Drew Heideman PT, ATC
A common perception is that running on hard surfaces such as pavement or concrete causes injuries such a hip pain, plantar fasciitis, and runner’s knee. Because of this, many athletes have recently turned to barefoot running or minimalist running shoes in an attempt to change their running mechanics. Barefoot running, or running in minimalistic shoes tends to change a runners’ mechanics causing him or her to land more towards the mid and forefoot. Forefoot and some midfoot strikers hit the ground in a way that generates minimal impact forces with the ground even on hard surfaces like pavement or the sidewalk.
When considering minimalist shoes there are a few things that runners should look for. The thickness of the cushioning in the heel and toe box of the shoe should be about the same, and not too cushioned. They should be able to be easily twisted along the long axis and the shoe should bend back on itself easily. There should not be a stiff arch support that prevents the natural movement of the arch of the foot. There are several brands of barefoot running shoes currently on the market. The physical therapists at Jacksonville Orthopaedic Institute Rehabilitation can give you recommendations of local retailers who sell these types of shoes.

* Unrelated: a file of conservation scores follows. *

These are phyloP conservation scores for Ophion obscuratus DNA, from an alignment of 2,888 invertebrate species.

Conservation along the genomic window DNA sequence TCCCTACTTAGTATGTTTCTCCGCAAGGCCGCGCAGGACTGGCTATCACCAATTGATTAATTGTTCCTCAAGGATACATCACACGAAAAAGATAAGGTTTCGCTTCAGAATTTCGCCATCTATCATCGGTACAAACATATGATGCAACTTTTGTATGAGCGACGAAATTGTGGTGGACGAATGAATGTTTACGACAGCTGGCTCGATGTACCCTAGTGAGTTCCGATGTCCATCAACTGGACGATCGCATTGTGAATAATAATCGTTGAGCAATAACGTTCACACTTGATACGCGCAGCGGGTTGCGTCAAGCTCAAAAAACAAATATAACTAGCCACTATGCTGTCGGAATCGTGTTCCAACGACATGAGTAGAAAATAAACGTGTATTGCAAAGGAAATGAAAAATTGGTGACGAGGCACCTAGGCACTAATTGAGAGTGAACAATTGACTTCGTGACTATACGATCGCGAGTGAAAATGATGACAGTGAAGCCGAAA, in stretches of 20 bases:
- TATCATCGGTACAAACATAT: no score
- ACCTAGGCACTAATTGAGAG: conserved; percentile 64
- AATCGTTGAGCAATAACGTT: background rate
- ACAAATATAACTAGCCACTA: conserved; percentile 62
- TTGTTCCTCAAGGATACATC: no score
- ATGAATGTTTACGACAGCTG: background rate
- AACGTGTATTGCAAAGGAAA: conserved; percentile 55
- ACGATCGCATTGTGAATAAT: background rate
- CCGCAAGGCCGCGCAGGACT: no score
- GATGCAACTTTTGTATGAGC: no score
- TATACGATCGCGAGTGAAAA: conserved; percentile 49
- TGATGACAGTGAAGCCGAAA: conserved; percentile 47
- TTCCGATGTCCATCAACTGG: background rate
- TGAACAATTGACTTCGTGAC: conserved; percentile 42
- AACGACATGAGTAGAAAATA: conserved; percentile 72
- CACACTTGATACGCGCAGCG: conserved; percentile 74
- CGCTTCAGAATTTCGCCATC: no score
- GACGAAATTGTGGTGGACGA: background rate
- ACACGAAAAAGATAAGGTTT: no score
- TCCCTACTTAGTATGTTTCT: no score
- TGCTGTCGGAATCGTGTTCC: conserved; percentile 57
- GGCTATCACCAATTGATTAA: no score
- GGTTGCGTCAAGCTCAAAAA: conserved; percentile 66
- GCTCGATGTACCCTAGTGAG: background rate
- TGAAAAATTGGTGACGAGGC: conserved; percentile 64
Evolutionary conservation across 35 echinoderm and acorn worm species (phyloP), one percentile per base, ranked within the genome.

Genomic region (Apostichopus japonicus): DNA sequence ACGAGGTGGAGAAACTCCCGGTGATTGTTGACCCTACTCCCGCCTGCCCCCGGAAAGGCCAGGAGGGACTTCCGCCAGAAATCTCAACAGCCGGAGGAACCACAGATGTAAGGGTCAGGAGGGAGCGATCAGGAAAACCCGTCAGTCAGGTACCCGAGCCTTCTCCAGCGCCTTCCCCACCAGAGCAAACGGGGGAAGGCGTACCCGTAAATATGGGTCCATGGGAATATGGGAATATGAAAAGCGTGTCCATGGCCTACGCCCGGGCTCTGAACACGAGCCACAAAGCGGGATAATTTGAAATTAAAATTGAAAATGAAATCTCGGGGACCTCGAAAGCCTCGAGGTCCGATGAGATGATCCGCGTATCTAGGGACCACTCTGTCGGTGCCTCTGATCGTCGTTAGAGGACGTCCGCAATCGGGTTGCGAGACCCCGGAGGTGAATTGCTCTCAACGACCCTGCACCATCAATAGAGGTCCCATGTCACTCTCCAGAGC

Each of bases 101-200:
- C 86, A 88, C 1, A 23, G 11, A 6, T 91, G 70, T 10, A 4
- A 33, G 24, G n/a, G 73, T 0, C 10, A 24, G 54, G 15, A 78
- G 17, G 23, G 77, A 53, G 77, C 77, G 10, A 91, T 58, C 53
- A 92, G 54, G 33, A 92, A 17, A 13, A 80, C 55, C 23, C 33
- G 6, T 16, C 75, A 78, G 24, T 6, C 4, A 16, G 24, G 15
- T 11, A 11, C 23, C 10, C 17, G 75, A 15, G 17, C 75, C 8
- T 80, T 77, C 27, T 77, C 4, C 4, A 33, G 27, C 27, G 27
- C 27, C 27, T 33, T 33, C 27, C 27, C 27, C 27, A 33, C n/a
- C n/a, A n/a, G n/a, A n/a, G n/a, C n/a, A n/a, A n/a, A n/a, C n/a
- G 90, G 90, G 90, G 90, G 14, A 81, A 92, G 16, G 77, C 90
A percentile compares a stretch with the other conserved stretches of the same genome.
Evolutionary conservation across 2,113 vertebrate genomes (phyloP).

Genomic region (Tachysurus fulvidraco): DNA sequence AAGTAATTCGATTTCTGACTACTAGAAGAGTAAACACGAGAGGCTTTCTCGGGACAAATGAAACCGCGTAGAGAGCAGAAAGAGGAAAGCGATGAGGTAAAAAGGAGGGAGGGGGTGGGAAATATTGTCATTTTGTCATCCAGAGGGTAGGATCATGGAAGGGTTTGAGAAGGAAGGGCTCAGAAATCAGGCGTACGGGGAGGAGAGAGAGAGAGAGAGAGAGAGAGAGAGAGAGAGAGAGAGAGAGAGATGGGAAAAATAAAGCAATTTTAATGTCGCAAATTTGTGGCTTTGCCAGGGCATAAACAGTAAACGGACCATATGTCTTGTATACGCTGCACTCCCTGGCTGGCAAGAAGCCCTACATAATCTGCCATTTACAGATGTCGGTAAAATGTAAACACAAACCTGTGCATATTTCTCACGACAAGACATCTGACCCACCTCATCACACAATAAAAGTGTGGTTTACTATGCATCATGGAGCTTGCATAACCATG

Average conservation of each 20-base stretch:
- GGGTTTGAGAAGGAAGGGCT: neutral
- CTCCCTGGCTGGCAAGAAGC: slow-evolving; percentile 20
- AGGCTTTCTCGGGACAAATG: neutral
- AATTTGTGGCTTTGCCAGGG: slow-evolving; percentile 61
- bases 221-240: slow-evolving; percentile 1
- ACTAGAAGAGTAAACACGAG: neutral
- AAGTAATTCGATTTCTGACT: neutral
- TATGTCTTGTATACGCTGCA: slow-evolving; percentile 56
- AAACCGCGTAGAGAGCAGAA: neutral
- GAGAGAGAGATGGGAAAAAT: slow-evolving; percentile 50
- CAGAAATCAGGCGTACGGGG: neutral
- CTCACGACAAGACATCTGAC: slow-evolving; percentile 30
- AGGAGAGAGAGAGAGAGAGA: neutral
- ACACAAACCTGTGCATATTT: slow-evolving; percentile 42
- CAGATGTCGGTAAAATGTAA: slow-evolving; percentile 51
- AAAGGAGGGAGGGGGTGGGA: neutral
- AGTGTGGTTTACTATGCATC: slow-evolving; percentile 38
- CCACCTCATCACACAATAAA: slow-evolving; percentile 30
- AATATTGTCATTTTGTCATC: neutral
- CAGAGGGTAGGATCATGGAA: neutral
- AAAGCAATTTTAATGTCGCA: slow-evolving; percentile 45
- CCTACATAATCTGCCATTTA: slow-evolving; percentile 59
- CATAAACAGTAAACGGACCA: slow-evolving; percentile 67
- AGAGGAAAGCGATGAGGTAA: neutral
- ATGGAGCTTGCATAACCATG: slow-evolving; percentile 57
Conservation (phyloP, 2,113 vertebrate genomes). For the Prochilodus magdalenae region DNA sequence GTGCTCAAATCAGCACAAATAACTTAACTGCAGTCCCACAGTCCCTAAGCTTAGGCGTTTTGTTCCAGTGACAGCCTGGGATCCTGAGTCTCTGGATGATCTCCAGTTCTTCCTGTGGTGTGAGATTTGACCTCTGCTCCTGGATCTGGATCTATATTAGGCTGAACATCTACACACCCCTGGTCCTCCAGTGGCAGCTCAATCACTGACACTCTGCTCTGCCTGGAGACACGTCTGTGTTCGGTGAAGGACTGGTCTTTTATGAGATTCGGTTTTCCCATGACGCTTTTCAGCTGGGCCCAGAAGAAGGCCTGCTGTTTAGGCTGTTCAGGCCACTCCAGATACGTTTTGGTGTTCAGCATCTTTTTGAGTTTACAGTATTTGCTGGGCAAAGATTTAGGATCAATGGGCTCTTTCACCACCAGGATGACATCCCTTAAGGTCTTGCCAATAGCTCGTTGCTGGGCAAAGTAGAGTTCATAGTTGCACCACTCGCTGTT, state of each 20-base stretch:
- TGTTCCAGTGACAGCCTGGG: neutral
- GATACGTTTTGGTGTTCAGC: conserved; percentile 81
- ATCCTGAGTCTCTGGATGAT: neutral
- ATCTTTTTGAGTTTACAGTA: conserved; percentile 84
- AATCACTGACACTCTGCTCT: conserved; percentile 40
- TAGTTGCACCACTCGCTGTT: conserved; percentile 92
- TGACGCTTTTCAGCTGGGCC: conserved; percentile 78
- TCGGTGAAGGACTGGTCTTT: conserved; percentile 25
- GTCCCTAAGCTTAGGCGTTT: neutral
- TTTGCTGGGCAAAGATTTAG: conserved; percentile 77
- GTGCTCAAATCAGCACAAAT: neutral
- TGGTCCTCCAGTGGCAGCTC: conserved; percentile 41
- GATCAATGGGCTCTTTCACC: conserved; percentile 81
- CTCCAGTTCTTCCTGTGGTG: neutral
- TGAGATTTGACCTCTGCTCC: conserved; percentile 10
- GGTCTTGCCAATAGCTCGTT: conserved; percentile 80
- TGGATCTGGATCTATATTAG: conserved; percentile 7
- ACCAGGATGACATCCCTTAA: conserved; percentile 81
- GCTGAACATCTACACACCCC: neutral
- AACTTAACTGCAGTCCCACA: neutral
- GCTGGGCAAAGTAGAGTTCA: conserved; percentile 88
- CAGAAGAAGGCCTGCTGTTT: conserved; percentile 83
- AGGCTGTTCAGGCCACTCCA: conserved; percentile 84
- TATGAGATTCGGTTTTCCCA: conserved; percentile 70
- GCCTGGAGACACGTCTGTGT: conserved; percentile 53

Switching to a barefoot running style or to minimalistic shoes should be done with caution in order to prevent injury and/or swollen feet. It is very important that you follow a slow progression when you transition to this type of running. Even with a conservative program, runners likely experience some muscle soreness in your calf muscles, the Achilles tendon, or pain in the feet. Because of this, anyone who has a previous history of Achilles tendonitis, plantar fasciitis or metatarsalgia should proceed with extreme caution. If you have any foot-related or ankle-related problems, you should seek the advice of one of our orthopedic physicians or medical professionals before you start barefoot running.